Farmscape for December 24, 2019
A Professor with the Western College of Veterinary Medicine suggests, when using antibiotics to treat disease, one of the factors to keep in mind is the affect of those compounds on the gut microbiome.
An "Overview of Pig Gut Health Challenges: From Birth to Market" will be among the topics discussed as part of a Swine Innovation Porc session planned for January 7th as part of the Banff Pork Seminar.
Dr. John Harding, a Professor in the Department of Large Animal Clinical Sciences at the University of Saskatchewan's Western College of Veterinary Medicine, says a combination of factors, including reduced antibiotic use, emerging diseases and a growing awareness of the role of the microbiome have heightened the level of interest in gut health in general.
Clip-Dr. John Harding-Western College of Veterinary Medicine:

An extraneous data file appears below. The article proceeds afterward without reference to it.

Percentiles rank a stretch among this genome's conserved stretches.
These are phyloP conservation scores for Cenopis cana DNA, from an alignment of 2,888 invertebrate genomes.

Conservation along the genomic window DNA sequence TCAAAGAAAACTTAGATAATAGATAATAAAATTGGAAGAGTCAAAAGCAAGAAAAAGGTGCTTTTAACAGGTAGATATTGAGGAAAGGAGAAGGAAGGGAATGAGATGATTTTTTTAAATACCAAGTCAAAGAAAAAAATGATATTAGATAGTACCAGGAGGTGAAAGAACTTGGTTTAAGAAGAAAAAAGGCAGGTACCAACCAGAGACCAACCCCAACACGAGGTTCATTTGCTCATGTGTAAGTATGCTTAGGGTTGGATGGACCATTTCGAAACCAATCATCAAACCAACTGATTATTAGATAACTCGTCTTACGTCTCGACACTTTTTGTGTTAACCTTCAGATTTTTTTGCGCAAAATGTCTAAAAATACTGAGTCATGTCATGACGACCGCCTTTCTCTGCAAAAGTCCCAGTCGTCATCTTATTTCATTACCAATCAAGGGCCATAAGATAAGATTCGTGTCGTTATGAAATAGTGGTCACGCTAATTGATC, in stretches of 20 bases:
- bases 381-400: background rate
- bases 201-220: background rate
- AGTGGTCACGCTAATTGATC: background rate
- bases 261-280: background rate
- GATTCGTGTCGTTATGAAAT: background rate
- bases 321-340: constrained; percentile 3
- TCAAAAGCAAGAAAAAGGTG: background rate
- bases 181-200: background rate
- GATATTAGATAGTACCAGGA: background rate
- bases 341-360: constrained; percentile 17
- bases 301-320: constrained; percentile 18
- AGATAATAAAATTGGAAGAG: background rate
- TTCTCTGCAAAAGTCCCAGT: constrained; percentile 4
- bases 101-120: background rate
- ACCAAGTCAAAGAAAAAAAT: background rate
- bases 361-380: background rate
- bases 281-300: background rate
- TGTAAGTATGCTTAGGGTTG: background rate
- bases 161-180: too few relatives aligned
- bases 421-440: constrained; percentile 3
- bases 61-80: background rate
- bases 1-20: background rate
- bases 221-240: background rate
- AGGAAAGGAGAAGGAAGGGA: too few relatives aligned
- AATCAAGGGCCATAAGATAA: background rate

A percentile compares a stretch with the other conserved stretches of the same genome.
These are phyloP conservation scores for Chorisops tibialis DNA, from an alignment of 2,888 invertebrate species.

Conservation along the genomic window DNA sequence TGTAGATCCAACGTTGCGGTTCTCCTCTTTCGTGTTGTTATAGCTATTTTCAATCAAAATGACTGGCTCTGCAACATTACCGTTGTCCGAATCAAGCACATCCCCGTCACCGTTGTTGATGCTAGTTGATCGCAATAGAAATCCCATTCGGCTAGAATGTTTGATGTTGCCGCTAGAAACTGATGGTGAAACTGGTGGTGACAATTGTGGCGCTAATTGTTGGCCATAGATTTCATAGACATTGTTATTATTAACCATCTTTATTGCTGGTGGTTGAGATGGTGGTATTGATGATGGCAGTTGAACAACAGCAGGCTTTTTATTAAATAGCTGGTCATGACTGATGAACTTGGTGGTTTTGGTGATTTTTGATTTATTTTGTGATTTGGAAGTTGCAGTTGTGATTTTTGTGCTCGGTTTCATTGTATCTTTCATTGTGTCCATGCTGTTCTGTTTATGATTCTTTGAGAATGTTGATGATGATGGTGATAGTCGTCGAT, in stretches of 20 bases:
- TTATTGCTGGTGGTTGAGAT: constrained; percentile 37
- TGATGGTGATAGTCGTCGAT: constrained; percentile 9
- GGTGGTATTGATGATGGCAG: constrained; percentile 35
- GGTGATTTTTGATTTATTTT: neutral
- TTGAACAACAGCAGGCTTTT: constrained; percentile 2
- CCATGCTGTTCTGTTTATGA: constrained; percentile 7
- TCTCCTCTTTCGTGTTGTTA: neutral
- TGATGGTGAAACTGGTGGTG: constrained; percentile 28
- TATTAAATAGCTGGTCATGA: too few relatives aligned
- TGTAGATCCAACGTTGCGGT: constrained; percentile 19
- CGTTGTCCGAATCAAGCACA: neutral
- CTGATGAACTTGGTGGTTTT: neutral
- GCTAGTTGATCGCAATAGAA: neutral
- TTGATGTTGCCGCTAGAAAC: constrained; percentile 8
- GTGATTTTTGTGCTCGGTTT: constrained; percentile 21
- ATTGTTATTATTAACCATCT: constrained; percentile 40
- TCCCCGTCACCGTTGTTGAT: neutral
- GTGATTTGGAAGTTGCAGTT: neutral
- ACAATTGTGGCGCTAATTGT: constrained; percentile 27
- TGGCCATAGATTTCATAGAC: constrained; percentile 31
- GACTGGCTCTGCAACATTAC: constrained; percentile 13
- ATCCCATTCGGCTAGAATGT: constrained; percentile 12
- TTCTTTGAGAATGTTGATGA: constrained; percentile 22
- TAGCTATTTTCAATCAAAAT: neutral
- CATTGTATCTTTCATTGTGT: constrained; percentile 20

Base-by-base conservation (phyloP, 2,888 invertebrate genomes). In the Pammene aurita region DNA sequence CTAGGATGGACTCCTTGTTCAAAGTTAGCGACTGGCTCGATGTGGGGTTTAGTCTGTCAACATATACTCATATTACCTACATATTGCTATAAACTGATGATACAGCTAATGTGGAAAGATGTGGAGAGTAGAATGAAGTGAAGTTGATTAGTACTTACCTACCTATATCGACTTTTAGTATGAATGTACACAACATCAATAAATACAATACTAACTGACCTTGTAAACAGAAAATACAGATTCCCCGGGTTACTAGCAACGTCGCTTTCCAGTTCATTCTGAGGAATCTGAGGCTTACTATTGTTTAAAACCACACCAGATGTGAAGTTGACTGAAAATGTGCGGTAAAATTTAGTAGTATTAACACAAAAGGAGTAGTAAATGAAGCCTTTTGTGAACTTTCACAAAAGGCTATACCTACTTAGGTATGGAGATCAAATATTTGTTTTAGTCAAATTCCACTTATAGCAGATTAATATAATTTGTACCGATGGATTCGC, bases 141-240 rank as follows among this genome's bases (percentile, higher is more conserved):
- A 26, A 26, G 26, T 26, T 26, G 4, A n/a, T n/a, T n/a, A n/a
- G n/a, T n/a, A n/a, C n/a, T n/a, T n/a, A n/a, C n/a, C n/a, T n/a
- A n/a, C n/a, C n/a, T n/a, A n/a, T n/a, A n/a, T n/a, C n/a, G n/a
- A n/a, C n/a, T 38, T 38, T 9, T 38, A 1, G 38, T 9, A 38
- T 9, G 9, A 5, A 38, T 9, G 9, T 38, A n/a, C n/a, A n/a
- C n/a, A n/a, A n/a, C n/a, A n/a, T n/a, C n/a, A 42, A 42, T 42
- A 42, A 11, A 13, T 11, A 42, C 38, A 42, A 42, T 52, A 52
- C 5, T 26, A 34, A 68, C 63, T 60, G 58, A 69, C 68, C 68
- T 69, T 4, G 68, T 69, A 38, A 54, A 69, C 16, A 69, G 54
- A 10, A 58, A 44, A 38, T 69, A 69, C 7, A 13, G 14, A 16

Anything we do that disrupts the microbiome could be particularly problematic and that's really true at birth but throughout the pig's life as well.
Going hand in hand with that would be the use of antibiotics.
We need antibiotics to treat disease obviously but there are times when we should not use antibiotics and there are specific diseases we should not use antibiotics for as well.
I think any time we use them they should be judicious and used with care.
There's no question that, when giving antibiotics to pigs, you will induce a shift in the microbiome.
That's more likely to be the case when you have longer term usage, so feed medications that would be in for a couple of weeks.
What's very interesting is that, in some cases, the microbiome will shift back to its original state after the antibiotics have been removed and in other situations we'll see a permanent shift in the microbiome going forward.
Understanding the consequences of antibiotic use on the microbiome is a really important aspect of research and I don't think we have all the answers yet.
Dr. Harding suggests the point for producers and veterinarians to keep in mind when treating with antibiotics is there are consequences beyond the intended reason for treatment.
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